Feb 6, 2013

Shocking Statistics About the Poor in Singapore

Holy cow. Singapore is doing much worse than I thought. An excerpt from the TODAY newspaper:
Acting Minister for Social and Family Development Chan Chun Sing gave figures to show that incomes at the bottom continue to rise but said the Government will do more to help low-income Singaporeans. 
He was responding to Nominated MP Tan Su Shan's question on social mobility. 
The real median gross monthly income for employed residents increased 1.3 per cent a year from 2002 to 2012, after rising 2.7 per cent a year from 1996 to 2002, Mr Chan said. 
For the lowest 20th percentile of employed residents, their real gross monthly income rose 0.1 per cent each year from 2002 to 2012 and 2.2 per cent a year from 1996 to 2002.
0.1 per cent? That's effectively zero. Especially if you are in the bottom 20 percentile.

Imagine if your real gross monthly income was $1,000 in 2002. Ten years later, your real gross monthly income would have risen to about $1,010 in 2012.

 So after one full decade of "national progress" under the PAP government, your quality of living has increased by the value of 2 packs of toilet paper at NTUC Fairprice.

 I wonder if Chan Chun Sing managed to keep a straight face, when he said in Parliament that "incomes at the bottom continue to rise".


Anonymous said...

This is in line with the PAP's vision of them moving ahead, and *them* staying together.

Kevin Jang said...

Call this "white"-washing the truth, since they are literally always touting their 'white-ness' and moral purity.....

Anonymous said...

Its sad but the vast majority of middle class folk dont care for the poorer class in Spore. We are quite a selfish lot.

Well done Mr Wang... for this post

Anonymous said...

do these figs take into account inflation?

in another piece I read, based on dept of stats figs, these pple's incomes had fallen after one took inflation into account.

all I know is that cleaners' salaries have dropped quite a bit. I ask myself, will this country fall apart without a PM? answer: No.

will this country fall apart without cleaners? answer: Yes.

so who should be paid more?

hugewhaleshark said...

Oh my, all that GDP growth did not have much beneficial impact did it? Not even enough to cover inflation.

Anonymous said...

Stopping at 2 is worrying about feeding and the overpopulation?

As at that time the populations is around 2 millions.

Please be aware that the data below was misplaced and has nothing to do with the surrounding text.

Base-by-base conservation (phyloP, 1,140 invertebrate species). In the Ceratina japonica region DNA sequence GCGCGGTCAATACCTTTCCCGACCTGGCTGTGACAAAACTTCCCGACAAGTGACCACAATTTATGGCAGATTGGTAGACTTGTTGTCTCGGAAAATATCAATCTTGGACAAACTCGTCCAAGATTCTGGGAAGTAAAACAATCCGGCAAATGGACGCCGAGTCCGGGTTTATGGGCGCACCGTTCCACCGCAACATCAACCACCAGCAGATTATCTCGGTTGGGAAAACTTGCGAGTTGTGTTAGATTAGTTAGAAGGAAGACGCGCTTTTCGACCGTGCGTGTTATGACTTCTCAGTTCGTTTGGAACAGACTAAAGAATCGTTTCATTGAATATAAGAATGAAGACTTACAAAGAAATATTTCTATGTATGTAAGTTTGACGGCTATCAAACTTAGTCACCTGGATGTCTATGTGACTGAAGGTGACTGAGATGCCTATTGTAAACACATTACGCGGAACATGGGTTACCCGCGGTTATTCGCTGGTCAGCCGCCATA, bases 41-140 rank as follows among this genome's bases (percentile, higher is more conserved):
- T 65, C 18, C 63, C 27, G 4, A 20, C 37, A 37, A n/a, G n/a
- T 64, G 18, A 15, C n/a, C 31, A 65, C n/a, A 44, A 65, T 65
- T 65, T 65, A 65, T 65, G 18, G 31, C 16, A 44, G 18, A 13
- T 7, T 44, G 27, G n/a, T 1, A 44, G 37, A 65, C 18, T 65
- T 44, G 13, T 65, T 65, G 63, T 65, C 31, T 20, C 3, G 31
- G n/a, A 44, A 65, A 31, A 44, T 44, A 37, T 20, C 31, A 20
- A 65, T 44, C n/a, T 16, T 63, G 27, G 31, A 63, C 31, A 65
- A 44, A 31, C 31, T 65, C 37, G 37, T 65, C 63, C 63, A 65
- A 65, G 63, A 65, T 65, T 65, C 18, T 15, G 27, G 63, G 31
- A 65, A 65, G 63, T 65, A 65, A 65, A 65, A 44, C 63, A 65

Now the old was blamed and excuses to import more new citizen to support them as they had earlier contributed to Singapore success?

Then how much is enough? Some of the more successful countries offer huge incentive for innovation, not through growing the economy through importing citizen.

And they are the advanced countries with high birthrate and high standard of living and high quality of life, see how they treat their senior citizens?

Now the population 5.3m, not enough babies, what was the factors caused not enough babies, is it job security or cost of living, completing for jobs?

The new citizen they are cheaper? The question is were they add in to more problem to solve if they don’t born enough babies, if Singapore reach 7 millions.

And when the new citizens grow old, importing more people to support them? Singapore is a small island and had no resources? What is the negative effects?

Why well developed countries don’t use this methods? Is it more difficult to feed a population of 7 millions then the population of 2 millions? This methods might has the side effects which more difficult to overcome later?

Anonymous said...

I remember that the 0.1% rise already took into account inflation. But again, that is not something to be proud about. Essentially, it means the poorest has not seen any increase in quality of life...

Xmen said...

Mr Wang,

In 2012, the monthly income should have been more than $1,010. $1,010 would have been correct in 2002 dollars.

That said, if you compare the pitiful gain at 0.1% for the bottom 20 percentile to that of top 20 percentile, you will see the glaring injustice in the system. The wealth generated by the growth in GDP has solely benefited the wealthy. This is not "trickle-down" economics, it is fascism!

Also, inflation for the poor tends to be higher than published inflation numbers. This is due to the fact that the poor consumes all income on daily necessities which tend to have higher inflation. For example, they don't buy expensive electronics which have little or no inflation but is included in the computation of official inflation number.

The liberal immigration policy of the past 2 decades has contributed to the current sad state of affairs. Yet PAP wants to continue the same and refuses to address the social injustice in the whitepaper. How can they have no conscience?

Mr Wang said...

Real gross income is already adjusted for inflation, I think. Basically the way to compare the two figures $1,000 and $1,010 is to assume no inflation for 10 years.

If you assume that there is, say, 3% inflation, then $1,000 jumps to roughly $1,310 after 10 years. Still extremely pathetic.

Anonymous said...

Er, isn't it 0.1% each year (not that that's significantly more I suppose).

mr wang said...

Yeah. So at a rate of 0.1% per year and starting from $1000,

after Year 1, you get $1,001